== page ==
Ipswich Town: Where did it all go wrong?

EDITOR Terry Hunt, an Ipswich Town fan for 45 seasons, analyses the current crisis, looks at where it’s gone wrong and asks how we can put it right.

So, how on earth did we end up here?

The manager is talking about quitting, the team is staring at the very real threat of third-tier football for the first time in more than 50 years, and the side is packed with short-term loanees.

Is all of the above really the fault of Paul Jewell and his predecessors, Jim Magilton and Roy Keane? Or should others, notably club owner Marcus Evans, shoulder their fair share of the blame?

It’s difficult to remember the euphoria we felt five years ago, when Evans’ takeover of the club was announced. Here was our saviour, we believed. He would solve our financial worries at a stroke, and enable manager Jim Magilton to strengthen a team which was already challenging strongly for promotion to the Premier League. The Land of Milk and Honey is ours, we thought. How wrong can you be?

Instead, the last five years have seen steady, dispiriting decline. From being promotion candidates, we have slipped so far that we are now staring into the abyss of Third Division football. To put that into perspective, the last time Ipswich played in the third tier was in May 1957. So, only those Town fans who are 65 or older can really recall it.

Don’t listen to those who try to convince you that relegation would be a blessing in disguise. Absolute nonsense. For every Norwich, there’s a Sheffield United, who are still struggling to escape the clutches of League One. And look where Coventry are in the table. So, let’s not go down the ridiculous “relegation will be good for us’’ route.

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Let’s assess the managers. Both Magilton and Keane were essentially rookies. Jim made a good start but then lost his way, and it was the right decision to replace him, despite people looking back with rose-tinted spectacles at his spell in charge.

Marcus Evans made a big mistake in appointing Roy Keane. I know it’s all easily said with the benefit of hindsight, and we fans were thrilled at the time. It quickly fell apart as Keane’s shortcomings as a manager became apparent. Some strange transfer dealings (Jordan Rhodes’ departure is a particularly painful example) coupled with some even stranger on-pitch tactics and selections soon saw Town supporters fall out of love with Keano.

I knew the tipping point was coming when he started making pointed remarks about transfers which had failed to be finalised. “We agreed…but the deal wasn’t done,’’ or sentiments to that effect. In other words, I did my bit but other people didn’t close the deal. Who did he mean? Marcus Evans? Chief Executive Simon Clegg? Keane didn’t stay long enough for us to find out. But we will come back to failed transfer deals later on.

Paul Jewell’s experience – good and bad – at Championship level was a key factor in his appointment in January 2011. But he messed up almost immediately with a “Dad’s Army’’ recruitment policy with the ambition of a quick-fire promotion driven by the experience of the likes of Jimmy Bullard and Lee Bowyer. But it failed miserably, and Jewell was honest enough to admit it.

But the summer transfer window was another disappointment. Yet again, the club was linked to players, it seemed the deal was as good as done, and then…nothing. Yes, Luke Chambers and youngster Elliot Hewitt came in, and Paul Taylor slightly later. But the exciting names we were hoping for never materialised.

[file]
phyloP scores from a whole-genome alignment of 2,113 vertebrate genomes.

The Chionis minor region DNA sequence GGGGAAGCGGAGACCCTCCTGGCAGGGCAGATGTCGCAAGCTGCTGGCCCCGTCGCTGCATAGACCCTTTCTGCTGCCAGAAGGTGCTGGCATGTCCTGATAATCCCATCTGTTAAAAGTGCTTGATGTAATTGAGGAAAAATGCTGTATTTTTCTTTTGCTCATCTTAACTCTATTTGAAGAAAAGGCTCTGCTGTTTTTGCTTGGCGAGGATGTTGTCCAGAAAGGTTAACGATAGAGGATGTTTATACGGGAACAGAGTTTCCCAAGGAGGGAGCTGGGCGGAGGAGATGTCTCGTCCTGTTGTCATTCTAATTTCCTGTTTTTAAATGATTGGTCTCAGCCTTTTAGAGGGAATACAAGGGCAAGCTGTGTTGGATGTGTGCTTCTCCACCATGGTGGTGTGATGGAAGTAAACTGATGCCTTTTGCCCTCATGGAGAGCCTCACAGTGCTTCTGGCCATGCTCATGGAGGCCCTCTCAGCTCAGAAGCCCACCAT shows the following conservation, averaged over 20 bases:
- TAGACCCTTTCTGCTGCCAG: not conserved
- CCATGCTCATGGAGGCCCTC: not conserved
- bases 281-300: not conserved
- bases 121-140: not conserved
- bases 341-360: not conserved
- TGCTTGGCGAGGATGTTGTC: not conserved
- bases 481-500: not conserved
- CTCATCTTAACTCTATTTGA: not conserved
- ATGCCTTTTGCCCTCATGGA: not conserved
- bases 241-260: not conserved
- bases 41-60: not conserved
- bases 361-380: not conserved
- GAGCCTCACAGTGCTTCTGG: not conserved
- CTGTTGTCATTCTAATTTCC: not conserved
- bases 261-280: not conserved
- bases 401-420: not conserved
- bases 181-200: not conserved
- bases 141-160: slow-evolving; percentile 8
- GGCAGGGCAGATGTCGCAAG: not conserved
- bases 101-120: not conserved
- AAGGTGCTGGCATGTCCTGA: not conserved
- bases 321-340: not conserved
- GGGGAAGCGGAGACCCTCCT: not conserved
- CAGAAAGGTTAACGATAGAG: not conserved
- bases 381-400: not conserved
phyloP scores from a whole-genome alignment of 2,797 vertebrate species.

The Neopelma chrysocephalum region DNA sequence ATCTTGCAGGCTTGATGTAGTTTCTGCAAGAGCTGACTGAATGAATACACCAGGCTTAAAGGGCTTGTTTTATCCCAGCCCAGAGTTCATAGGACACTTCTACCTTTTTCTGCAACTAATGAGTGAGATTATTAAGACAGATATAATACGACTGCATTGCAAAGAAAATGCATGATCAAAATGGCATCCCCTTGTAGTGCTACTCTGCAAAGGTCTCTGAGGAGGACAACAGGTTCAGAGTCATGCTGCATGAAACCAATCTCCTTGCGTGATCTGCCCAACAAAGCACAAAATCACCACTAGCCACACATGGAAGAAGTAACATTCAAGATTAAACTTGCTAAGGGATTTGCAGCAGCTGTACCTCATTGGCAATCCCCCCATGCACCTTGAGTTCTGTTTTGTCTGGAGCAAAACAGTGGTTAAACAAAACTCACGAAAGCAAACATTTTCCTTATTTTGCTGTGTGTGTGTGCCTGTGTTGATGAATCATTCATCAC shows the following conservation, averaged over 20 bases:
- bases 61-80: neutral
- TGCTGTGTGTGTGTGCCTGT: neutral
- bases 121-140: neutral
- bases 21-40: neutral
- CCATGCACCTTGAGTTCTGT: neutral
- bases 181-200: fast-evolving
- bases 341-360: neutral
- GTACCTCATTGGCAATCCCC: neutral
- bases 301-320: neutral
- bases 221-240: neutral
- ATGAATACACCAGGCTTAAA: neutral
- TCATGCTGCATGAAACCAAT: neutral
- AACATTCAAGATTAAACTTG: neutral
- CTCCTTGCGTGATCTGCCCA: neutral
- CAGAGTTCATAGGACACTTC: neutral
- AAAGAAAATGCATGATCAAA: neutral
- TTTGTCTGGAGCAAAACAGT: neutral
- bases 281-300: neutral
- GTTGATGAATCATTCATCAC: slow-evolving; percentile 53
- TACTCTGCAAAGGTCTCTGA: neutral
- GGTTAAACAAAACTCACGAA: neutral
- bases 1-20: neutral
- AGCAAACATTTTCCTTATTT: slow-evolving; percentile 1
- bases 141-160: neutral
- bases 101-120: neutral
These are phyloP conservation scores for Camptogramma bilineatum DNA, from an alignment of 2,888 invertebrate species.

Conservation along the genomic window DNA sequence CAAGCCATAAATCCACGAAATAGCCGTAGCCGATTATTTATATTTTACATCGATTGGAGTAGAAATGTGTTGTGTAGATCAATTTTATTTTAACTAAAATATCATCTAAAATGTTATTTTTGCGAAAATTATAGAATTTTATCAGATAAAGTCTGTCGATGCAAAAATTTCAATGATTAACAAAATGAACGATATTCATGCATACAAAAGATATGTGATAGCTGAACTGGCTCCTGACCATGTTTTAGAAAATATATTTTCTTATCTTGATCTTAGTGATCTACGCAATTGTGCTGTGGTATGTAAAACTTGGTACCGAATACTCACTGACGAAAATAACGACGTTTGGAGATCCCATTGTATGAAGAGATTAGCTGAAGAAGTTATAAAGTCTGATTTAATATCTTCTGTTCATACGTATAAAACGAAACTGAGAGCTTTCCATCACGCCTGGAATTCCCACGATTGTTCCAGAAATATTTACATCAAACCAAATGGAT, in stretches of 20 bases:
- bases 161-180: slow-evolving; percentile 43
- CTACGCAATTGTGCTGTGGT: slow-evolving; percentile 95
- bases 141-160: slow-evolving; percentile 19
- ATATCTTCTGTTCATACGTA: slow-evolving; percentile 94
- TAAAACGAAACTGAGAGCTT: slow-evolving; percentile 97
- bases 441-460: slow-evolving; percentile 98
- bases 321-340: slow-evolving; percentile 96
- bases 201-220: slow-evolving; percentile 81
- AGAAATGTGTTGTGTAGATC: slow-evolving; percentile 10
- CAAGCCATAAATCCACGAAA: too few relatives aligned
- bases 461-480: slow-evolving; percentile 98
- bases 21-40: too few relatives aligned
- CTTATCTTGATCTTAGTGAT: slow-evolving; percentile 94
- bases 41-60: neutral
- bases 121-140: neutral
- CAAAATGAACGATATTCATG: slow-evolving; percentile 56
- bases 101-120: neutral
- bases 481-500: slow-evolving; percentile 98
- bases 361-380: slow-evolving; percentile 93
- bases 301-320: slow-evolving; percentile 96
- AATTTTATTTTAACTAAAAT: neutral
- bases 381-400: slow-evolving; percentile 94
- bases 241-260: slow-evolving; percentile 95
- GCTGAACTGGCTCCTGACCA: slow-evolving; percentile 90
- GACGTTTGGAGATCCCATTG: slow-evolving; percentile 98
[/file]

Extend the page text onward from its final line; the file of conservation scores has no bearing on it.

Now we’ve gone back to the loan market, in a short-term effort to pull away from the relegation zone. That might work – although Saturday’s performance at Hull was shocking. If it doesn’t work, what’s Plan B?

But the big question is this: Why can the club not attract quality players? The kind of players who will push up up the table? Is it because we’re struggling? Well, we weren’t struggling in the close season, were we? Is it because of geography? Surely not every player is put off because Suffolk isn’t London, or Manchester?

Or is it simply down to money? Marcus Evans is an enormously successful and very wealthy businessman. People who do so well in the business world don’t get there by frittering their money away. No-one is suggesting he should do that. We know that Evans is involved in transfer and contract negotiations and, as the boss, has the final say.

His stated ambition is to get Ipswich Town to the Premiership. To do that costs a great deal of money. To stay there costs even more. While talk of the top league might seem crazy right now, the question of Evans’ spending policy is a here and now issue.

I agree that he has seen millions wasted on poor signings by his various managers. I can understand his reluctance to shell out loads more. But I think he has to re-adjust his sights and accept an element of the crazy world that is footballing finances. To be blunt, I think he needs to loosen the purse strings so that we’re on a level playing field, money-wise, with more of our Championship rivals.

Sadly, I also have to join the throng who believe we should change the manager. I have been desperate for Jewell to succeed, because we so badly need stability and, bluntly, because he seems like a decent, honest guy. But the malaise has lasted so long now and, after expressing such self-doubt on Saturday, his position has now become untenable. The danger is he’s now a lame duck. Evans and Clegg will recognise that danger. In my opinion, they should appoint a young manager and put a wise old head alongside him.

I’ve supported Ipswich Town for 45 years, and this is a definite low point. It will be a long road back. This season, simply avoiding the drop will now be a success.

Like many thousands of diehard Blues supporters, I so badly want better times. I believe the man who holds the key is Marcus Evans.